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Promise Theory for Team Cooperation

Dr. Mark Burgess, creator of CFEngine, explains how he uses concepts from physics to explain how complex systems work. He uses his Promise Theory to not only develop better computer systems, but also to give us a better framework for individual and team interactions.

Physics is great at describing how stuff works. It shows how stable a system is (a question that computer science doesn’t answer). Mark showed us how to use other diciplines to get ideas and create new concepts as he did with Promise Theory.

Scaling has 2 aspects: Can I cope with the load (can I produce results fast enough) and can I produce the right results? That’s what we’re trying to get at with Promise Theory. While originally applied for complex computer systems, Promise Theory can be applied to human interaction.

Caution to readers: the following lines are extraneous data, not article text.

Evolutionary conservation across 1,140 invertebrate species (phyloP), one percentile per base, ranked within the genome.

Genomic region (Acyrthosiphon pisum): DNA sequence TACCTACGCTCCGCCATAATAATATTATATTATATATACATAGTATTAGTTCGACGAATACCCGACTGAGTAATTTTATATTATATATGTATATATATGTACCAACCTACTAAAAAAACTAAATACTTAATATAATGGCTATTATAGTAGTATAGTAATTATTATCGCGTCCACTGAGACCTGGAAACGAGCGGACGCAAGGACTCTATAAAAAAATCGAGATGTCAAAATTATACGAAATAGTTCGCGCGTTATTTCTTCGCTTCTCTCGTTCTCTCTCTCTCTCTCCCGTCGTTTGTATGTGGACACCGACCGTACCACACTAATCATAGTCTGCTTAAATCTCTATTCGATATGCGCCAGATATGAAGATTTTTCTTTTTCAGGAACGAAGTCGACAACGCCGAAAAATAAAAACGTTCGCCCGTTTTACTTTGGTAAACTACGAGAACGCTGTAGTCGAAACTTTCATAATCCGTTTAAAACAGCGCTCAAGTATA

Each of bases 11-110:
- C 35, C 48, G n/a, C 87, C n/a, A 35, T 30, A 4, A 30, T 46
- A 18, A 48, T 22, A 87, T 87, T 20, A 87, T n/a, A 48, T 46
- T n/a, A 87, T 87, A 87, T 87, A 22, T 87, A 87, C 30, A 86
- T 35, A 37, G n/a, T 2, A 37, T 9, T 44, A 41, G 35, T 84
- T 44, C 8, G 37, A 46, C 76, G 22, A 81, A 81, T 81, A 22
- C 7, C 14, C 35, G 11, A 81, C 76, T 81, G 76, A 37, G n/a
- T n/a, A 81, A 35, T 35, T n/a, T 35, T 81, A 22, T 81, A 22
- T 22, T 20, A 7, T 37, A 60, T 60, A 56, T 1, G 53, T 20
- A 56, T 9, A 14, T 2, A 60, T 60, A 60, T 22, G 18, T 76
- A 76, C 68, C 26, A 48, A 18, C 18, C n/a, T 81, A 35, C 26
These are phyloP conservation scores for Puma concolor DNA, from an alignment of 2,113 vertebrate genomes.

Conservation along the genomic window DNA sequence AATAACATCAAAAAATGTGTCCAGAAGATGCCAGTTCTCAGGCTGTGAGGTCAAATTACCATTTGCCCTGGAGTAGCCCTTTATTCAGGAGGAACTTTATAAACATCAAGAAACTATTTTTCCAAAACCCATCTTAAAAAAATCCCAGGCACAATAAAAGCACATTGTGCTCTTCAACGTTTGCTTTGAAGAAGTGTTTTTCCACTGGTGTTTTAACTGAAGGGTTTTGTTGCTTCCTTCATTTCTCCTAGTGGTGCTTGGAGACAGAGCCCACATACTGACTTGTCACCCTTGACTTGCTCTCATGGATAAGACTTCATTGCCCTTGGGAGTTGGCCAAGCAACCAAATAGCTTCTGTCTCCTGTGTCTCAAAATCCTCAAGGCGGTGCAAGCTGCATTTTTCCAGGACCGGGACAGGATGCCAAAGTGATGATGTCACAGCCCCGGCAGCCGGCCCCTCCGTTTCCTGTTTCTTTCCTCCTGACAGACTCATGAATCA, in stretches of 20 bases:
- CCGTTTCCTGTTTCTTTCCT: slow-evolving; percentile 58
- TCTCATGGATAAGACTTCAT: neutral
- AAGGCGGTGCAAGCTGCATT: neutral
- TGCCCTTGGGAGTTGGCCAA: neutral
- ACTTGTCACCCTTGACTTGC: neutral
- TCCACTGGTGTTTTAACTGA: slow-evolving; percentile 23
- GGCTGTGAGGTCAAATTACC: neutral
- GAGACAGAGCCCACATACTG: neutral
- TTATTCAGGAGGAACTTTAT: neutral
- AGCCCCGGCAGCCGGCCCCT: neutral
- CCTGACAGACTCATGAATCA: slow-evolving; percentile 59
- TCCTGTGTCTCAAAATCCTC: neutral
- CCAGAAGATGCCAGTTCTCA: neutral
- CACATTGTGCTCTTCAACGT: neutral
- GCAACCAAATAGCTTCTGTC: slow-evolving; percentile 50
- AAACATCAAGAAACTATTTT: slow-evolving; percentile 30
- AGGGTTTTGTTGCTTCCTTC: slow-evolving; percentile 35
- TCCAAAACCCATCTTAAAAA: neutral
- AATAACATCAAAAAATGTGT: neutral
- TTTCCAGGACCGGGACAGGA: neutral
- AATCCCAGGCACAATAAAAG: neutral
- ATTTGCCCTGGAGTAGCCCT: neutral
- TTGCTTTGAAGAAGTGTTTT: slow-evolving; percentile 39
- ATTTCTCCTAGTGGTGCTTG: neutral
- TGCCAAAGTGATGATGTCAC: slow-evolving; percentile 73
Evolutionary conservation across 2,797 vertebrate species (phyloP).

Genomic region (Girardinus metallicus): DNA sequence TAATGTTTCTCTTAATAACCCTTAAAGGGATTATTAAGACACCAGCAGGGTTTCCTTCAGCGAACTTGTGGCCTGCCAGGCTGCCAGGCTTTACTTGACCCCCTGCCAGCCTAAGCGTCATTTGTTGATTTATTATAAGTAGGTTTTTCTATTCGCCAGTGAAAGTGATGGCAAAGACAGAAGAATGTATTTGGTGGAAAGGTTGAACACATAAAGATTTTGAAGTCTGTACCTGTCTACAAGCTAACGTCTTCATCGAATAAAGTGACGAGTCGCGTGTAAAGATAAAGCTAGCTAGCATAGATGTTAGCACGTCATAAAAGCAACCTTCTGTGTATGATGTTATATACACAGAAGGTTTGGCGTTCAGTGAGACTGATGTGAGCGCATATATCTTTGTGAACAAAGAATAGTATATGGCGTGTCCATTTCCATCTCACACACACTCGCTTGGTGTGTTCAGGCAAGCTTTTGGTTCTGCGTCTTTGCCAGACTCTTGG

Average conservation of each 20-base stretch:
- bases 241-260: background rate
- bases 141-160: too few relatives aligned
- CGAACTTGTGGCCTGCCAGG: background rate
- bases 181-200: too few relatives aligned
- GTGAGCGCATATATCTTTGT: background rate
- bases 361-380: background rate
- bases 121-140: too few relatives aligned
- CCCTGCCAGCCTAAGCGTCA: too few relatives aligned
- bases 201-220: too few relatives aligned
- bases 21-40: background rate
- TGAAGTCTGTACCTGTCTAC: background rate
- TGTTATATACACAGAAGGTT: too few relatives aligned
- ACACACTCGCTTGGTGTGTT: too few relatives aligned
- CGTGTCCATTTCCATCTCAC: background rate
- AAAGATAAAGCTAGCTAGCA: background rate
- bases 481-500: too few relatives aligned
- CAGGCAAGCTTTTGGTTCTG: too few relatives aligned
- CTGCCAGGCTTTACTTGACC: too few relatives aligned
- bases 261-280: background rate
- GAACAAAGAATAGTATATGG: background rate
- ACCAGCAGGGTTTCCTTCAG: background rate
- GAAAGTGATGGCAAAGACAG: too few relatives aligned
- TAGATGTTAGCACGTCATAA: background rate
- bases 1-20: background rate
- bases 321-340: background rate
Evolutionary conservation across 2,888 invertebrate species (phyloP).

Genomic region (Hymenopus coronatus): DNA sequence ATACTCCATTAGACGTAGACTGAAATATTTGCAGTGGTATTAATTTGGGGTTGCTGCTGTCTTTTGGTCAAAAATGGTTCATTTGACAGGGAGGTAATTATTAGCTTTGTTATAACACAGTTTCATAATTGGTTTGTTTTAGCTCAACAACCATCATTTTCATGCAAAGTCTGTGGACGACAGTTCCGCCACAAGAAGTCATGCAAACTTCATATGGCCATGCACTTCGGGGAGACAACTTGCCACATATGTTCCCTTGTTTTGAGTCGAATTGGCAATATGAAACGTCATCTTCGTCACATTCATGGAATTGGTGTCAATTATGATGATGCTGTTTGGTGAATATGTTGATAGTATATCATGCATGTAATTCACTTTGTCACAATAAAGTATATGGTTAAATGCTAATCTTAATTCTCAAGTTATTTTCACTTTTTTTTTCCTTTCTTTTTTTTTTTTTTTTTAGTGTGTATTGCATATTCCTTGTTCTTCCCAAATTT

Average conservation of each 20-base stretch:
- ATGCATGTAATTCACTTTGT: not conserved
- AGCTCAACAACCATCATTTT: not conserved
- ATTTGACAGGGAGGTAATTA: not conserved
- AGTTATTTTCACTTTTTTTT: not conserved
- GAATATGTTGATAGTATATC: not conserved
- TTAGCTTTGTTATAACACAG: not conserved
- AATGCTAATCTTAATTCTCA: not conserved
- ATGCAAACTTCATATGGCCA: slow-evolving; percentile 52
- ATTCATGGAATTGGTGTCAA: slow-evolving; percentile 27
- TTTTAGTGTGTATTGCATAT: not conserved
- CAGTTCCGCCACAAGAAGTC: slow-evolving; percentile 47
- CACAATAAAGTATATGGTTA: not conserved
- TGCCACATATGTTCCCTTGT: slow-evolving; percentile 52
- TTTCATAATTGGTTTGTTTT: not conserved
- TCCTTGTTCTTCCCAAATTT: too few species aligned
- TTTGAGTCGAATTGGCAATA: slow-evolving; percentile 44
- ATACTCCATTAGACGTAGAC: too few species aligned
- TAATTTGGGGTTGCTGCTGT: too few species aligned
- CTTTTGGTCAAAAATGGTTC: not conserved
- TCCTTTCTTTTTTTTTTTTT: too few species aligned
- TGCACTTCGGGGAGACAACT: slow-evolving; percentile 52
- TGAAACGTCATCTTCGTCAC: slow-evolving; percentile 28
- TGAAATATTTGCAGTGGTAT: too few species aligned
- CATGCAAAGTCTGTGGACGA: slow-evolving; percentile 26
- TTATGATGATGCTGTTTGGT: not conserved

Promises help us get away from commands and obligations. Obligations manifest themselves in teams, which are essentially distributed systems, by contradictions and unhealthy conflicts. With promises, the notion of contradiction goes away. It allows you to contextualize information and keep it local because that person is completely in control of what they’re promising.
Obligations are in line with a command and control approach while promises promote a cooperative approach.

There are two ways to scale teams (which are really highly distributed, cooperative systems): 1) Like an orchestra, with each independent agent working off the same sheet of music and with a light touch from a conductor to keep everyone in time, or 2) Act more like a jazz band and coordinate by listening and getting signals from one another.

In a highly coupled system (or team), things (both good and bad) get transmitted very quickly. With weakly coupled systems, you can stop some of the bad things being transmitted as efficiently. Complexity Theory helps to understand the impacts of highly coupled systems.

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